KVM, Ansible and how to deploy a test environment

In local development environments there is always a need for simulation of more powerful environments, as usually happens in the making of demos.

For this we’ll always follow the “KISS” philosophy (keep it simple stupid!) And we will use those services so that our Linux requires the least use of possible resources. We’ll need two tools to simplify the work that are Ansible for deployment and KVM as a hypervisor.

Images for the test environment

The first step is to raise a system that provides us with images in the simplest way possible. We’ll find that Vagrant as a wonderful source of images. We have two ways to use it:

  1. Download from https://www.vagrantup.com/downloads.html and install (with sudo dpkg -i vagrant_VERSION_x86_64.deb in Debian / Ubuntu environments or with sudo rpm -i vagrant_VERSION_x86_64.rpm in RHEL / Centos environments), to get an image as small as possible we will make use of a debian 9.9.0 with the following command:
    $ vagrant box add --provider libvirt debian/stretch64
    ==> box: Loading metadata for box 'debian/stretch64'
    box: URL: https://vagrantcloud.com/debian/stretch64
    ==> box: Adding box 'debian/stretch64' (v9.9.0) for provider: libvirt
    box: Downloading: https://vagrantcloud.com/debian/boxes/stretch64/versions/9.9.0/providers/libvirt.box
    box: Download redirected to host: vagrantcloud-files-production.s3.amazonaws.com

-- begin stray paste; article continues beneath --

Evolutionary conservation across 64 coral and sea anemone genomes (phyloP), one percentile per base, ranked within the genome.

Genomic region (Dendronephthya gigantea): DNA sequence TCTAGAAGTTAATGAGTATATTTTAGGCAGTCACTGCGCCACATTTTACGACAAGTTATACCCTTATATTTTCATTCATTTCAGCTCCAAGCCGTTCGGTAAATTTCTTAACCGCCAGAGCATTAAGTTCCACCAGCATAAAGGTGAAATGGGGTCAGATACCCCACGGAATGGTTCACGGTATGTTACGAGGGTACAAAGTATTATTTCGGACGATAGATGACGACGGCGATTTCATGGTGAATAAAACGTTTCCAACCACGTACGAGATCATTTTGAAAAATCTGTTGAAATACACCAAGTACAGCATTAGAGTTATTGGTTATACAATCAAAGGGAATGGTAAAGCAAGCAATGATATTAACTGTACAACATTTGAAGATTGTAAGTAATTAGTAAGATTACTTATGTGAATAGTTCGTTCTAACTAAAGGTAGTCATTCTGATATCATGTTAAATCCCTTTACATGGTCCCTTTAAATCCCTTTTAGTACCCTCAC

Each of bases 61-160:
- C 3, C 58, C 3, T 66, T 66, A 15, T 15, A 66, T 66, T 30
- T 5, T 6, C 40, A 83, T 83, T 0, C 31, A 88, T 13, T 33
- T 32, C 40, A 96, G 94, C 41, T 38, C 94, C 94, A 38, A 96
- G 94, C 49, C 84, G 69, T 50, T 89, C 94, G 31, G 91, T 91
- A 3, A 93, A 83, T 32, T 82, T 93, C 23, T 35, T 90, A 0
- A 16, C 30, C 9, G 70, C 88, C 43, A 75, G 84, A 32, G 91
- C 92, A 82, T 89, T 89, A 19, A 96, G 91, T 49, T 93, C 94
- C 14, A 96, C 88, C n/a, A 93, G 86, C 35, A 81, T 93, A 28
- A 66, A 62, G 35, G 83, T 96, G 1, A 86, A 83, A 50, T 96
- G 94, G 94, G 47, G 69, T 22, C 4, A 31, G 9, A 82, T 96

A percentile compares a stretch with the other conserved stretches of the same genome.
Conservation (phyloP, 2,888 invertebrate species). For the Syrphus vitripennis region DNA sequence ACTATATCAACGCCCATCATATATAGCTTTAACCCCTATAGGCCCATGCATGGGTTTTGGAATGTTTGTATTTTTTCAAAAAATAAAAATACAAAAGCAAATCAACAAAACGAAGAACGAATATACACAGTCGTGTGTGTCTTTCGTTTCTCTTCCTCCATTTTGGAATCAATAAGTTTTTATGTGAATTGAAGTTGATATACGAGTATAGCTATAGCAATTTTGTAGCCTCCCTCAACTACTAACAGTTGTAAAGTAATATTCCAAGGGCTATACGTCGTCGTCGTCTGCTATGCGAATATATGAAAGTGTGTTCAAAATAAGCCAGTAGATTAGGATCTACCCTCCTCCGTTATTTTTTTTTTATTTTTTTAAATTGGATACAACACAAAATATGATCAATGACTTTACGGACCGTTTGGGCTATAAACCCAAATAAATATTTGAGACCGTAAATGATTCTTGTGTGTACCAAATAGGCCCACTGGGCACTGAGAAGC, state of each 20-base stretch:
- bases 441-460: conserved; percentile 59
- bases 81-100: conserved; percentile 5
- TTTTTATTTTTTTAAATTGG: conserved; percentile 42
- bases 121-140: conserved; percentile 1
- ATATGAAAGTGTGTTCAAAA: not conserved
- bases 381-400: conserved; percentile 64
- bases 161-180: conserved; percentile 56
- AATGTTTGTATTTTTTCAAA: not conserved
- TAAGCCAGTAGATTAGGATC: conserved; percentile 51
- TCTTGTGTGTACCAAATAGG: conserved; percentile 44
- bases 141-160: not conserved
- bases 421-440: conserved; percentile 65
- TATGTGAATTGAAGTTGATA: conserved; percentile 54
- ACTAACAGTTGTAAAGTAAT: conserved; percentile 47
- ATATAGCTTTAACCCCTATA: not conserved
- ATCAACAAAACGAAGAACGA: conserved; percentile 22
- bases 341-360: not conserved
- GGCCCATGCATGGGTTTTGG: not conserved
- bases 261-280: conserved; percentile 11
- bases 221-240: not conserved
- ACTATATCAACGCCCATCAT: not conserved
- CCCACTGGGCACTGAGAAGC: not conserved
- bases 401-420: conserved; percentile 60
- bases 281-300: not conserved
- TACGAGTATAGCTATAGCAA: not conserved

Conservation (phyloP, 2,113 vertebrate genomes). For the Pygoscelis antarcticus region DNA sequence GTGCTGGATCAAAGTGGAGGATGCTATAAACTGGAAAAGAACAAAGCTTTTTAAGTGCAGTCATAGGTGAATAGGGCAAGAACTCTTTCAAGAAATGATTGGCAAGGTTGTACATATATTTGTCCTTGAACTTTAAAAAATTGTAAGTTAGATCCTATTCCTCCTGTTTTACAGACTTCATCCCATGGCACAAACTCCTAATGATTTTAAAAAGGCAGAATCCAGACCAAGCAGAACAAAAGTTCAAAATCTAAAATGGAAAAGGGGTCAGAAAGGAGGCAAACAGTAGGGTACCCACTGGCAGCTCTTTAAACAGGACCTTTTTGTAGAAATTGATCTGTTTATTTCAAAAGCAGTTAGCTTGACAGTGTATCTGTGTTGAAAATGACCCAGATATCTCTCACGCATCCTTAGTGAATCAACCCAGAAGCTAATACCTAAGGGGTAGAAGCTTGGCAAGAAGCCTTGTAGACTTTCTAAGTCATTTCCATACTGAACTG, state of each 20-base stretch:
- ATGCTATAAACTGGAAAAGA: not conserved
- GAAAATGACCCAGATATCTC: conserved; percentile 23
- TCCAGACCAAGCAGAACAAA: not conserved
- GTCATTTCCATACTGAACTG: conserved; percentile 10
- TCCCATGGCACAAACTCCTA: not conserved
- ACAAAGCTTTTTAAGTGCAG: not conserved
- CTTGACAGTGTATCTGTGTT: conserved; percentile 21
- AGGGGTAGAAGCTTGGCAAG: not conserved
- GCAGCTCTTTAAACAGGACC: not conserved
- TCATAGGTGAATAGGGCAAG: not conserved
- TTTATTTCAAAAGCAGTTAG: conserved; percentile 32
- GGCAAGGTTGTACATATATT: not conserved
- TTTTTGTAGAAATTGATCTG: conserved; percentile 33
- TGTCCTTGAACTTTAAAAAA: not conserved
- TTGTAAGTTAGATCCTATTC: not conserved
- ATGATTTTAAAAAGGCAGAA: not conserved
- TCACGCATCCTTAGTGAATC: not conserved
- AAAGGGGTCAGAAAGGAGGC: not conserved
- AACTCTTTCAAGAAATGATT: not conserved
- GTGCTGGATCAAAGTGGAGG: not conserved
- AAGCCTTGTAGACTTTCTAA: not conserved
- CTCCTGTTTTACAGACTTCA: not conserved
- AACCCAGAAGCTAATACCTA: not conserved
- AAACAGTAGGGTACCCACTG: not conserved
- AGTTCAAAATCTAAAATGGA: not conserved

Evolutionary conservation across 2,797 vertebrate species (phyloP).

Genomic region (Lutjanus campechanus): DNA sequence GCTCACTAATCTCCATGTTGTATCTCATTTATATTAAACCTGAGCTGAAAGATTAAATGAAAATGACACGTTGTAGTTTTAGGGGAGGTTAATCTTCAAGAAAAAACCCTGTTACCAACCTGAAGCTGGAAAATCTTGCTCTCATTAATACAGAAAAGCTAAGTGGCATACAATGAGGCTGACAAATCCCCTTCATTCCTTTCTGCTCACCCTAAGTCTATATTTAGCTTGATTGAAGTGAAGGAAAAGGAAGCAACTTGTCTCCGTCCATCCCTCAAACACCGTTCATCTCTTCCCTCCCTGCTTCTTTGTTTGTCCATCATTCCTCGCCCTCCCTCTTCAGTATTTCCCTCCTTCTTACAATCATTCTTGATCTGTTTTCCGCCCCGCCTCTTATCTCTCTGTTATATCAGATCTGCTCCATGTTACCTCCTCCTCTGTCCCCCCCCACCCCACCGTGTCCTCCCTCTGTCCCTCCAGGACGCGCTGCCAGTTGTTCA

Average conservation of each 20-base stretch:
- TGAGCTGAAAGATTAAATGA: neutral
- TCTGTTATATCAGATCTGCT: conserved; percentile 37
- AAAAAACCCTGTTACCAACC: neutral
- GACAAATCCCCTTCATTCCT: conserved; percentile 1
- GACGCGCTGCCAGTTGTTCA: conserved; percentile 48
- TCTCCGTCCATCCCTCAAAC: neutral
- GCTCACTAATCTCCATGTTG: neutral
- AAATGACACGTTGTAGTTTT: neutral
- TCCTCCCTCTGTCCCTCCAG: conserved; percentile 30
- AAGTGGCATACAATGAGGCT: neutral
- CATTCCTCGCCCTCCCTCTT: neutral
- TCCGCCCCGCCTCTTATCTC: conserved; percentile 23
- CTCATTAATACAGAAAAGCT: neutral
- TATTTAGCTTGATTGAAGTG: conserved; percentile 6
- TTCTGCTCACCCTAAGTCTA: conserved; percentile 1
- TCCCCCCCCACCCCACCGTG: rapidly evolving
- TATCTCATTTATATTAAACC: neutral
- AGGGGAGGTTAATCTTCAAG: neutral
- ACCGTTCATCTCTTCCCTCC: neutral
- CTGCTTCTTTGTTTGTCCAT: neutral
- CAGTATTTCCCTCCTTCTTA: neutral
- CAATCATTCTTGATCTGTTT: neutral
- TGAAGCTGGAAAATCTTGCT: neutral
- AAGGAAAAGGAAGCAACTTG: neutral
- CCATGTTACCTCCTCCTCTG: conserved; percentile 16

==> box: Successfully added box 'debian/stretch64' (v9.9.0) for 'libvirt'!
    The downloaded image will be in ~/.vagrant.d/boxes/debian-VAGRANTSLASH-stretch64/9.9.0/libvirt, in the form of three files, being the one that interests us: box.img which is an image with QCOW format.

  2. Directly download the images that we will use, for example a Centos image: http://cloud.centos.org/centos/7/vagrant/x86_64/images/CentOS-7.Libvirt.box and a Debian image: https://app.vagrantup.com/debian/boxes/stretch64/versions/9.9.0/providers/libvirt.box
    To make the deployment easier, Ansible has been configured to download automatically and save the image in /root/.images and use it directly without need to do anything else.

The next thing we need is to download the Ansible tasks that will allow us to launch our test environment, the “package” is formed by a file that will be really important called “inventory.yml”… Read the rest “KVM, Ansible and how to deploy a test environment”

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